Voice of the Global South: How India seeks to reshape the global climate deal

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New Delhi’s pitch to host COP33 in 2028 is instrumental in giving the world's most populous country leverage in the international fight to save the planet

Addressing the first day of the Conference of Parties (COP) in Dubai on 1 December, Indian Prime Minister Narendra Modi said that his country could host the conference (COP33) in 2028.

The surprise announcement echoed one he made eight years ago, when India teamed up with France to introduce the International Solar Alliance (ISA) on the first day of the COP meeting in Paris.  Expectations then were that India would be intransigent at the negotiations, forcing a stalemate at a time when the world was desperately seeking a blueprint to fend off the growing threat of climate change. 

In fact, India’s proactive stance paved the way for a historic climate deal wherein member countries committed to cut emissions by 2030 and submit to a review at this year’s meeting in Dubai. It was a defining moment for Indian climate diplomacy, which until then had been perceived as a compulsive naysayer which continued to insist that developed nations had to bear the responsibility for the legacy of carbon emissions.

Accordingly, India backed a deal which compelled individual member nations to adhere to differing sets of commitments. The updated Nationally Determined Contribution (NDC), approved in 2022, aims to reduce emissions intensity by 45% by 2030.

It is not that India has abandoned its stance. In fact, PM Modi alluded to it in his pitch when he said at the COP meeting in Dubai that “India has set an example for the world to have a perfect balance between ecology and economy. Despite India having 17 percent of the world's population, our share in global carbon emissions is less than four percent.” India reinvented its approach to climate policy and went from being part of the problem to part of the solution.

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It was able to do so by aligning its domestic objectives, in this case green growth, with its international commitments, thereby eliminating friction in the national political discourse. 

At the same time, by creating the ISA, India emerged as the co-owner of an international institution in the climate-adjacent space. While the recalibration of its climate 'persona' provided India with flexibility, the creation of institutions like the ISA has allowed it the freedom to negotiate on different platforms and on specific subjects. The ISA has focused on garnering investment and technology for solar installations in the global South.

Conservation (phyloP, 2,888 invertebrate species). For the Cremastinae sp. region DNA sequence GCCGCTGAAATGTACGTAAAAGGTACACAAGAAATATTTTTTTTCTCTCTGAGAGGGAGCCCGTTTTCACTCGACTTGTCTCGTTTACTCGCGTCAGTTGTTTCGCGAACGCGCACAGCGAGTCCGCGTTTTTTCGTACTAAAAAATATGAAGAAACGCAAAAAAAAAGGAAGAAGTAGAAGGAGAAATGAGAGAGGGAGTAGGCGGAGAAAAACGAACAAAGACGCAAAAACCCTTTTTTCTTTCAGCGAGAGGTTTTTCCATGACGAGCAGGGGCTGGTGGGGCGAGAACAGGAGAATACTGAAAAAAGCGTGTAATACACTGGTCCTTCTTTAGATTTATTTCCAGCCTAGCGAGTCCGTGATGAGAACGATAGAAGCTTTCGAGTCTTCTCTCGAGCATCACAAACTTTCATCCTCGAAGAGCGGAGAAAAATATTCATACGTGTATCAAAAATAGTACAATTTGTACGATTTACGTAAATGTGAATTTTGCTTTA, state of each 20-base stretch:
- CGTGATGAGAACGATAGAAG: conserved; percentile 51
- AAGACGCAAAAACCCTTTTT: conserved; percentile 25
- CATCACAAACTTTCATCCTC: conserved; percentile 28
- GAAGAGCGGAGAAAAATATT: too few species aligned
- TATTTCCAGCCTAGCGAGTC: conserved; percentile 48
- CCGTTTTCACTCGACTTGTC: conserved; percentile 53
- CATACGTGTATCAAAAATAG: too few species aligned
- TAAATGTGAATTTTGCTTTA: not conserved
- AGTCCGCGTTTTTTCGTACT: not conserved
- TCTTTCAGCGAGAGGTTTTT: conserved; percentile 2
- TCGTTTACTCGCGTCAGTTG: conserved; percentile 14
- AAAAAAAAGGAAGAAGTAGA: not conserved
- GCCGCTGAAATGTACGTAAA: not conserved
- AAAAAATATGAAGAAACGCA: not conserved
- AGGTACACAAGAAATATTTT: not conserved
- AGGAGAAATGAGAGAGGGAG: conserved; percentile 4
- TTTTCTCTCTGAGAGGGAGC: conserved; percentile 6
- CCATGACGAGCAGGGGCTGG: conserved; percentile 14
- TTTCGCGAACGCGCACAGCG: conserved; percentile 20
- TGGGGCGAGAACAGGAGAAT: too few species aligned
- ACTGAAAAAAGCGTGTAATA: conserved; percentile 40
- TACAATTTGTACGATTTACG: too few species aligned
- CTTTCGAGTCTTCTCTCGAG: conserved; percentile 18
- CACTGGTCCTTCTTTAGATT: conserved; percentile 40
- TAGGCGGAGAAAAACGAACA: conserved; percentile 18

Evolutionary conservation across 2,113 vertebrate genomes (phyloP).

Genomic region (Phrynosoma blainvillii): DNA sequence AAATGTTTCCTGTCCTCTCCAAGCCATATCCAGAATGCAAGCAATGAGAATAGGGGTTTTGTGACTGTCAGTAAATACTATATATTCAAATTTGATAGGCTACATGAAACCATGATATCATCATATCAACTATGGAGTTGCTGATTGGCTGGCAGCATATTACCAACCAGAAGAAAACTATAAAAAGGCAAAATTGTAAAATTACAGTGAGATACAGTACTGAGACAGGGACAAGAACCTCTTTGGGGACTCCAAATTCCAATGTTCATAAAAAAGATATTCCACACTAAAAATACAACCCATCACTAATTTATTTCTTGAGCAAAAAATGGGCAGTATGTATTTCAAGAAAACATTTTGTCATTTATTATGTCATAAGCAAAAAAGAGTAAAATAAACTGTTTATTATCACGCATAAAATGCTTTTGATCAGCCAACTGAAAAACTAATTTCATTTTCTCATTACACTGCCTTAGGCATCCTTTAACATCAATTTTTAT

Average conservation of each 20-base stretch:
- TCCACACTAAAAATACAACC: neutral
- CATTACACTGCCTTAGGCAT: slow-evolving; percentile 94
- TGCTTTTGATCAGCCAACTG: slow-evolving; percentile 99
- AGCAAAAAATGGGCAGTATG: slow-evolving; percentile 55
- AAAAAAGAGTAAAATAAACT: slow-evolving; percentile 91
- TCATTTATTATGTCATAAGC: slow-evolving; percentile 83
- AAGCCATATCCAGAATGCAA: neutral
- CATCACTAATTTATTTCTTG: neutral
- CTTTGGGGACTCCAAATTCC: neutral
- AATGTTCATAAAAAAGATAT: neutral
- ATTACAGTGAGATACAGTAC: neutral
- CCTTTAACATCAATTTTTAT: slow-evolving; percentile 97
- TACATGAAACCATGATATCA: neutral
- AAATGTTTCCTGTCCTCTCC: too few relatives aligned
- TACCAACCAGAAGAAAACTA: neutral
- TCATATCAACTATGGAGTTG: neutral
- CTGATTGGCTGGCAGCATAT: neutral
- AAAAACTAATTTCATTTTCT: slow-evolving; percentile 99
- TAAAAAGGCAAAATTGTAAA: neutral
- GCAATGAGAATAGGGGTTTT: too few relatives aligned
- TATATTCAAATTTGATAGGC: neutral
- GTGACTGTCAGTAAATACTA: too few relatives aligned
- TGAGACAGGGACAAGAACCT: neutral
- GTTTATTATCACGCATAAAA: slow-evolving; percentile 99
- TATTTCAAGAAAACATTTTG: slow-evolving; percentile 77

As a result, India has gone from being a reluctant player to emerging as a key global forse in battling climate change. The pitch to host COP33 is therefore a continuation of this strategy and indicates the maturing of India in global climate politics.

COP Tactics

First off, by offering to host the COP summit in 2028, India is reiterating that it is not going to walk back the commitments made at Paris and the promise to go net zero by 2070.

India is also reinforcing its newly acquired diplomatic agility by establishing co-leadership positions in multilateral and minilateral frameworks. The idea is to leverage these platforms along with bilateral engagements to secure finance and technology to enable domestic decarbonisation.

It is estimated that developing countries, excluding China, will need about $2 trillion every year to enable climate mitigation. While this estimate is staggering, even the financing made available so far has come in the form of loans. To make matters work, several countries are facing a debt crisis in the aftermath of the turmoil first brought about by the Covid-19 pandemic.

At the same time, most of the technology, including for reducing greenhouse gas emissions, is located in developed countries.

Furthermore, 2030 is a key year in the battle against climate change. It will see whether the commitments made in Paris have been honoured. Hence, by offering to host COP, India is in a strategic position to shape the contours of the next global climate deal.

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Today India's nominal GDP is only $3.5 trillion. Its goal is to evolve into a developed, $15 trillion economy by 2047. In order to do so, it will need continued access to energy. National priorities will alter depending on how the intervening negotiations which take place before COP33. So far, India has not shared anything with the public. 

While renewable energy capacity has been witnessing a rapid increase in the country over the past decade, India will still need to rely on fossil fuel to feed its growing demand for energy. The country will therefore be very keen on steering away from a new climate agreement which denies it this option.

However, in order for New Delhi’s plan to be operationalised, it will have to be accorded the right to host COP33. It is not a done deal. For example, Australia had offered to host COP31 in 2026, but will now have to compete with Türkiye, which threw its hat in the ring last week. 

If India does end up hosting COP in 2028, it will be the second time – the country hosted COP8 in 2002. 

Regardless, it is clear that increasingly India, driven by the sheer size of its population and potential economic growth, is being counted as an important player in shaping the battle against climate change.

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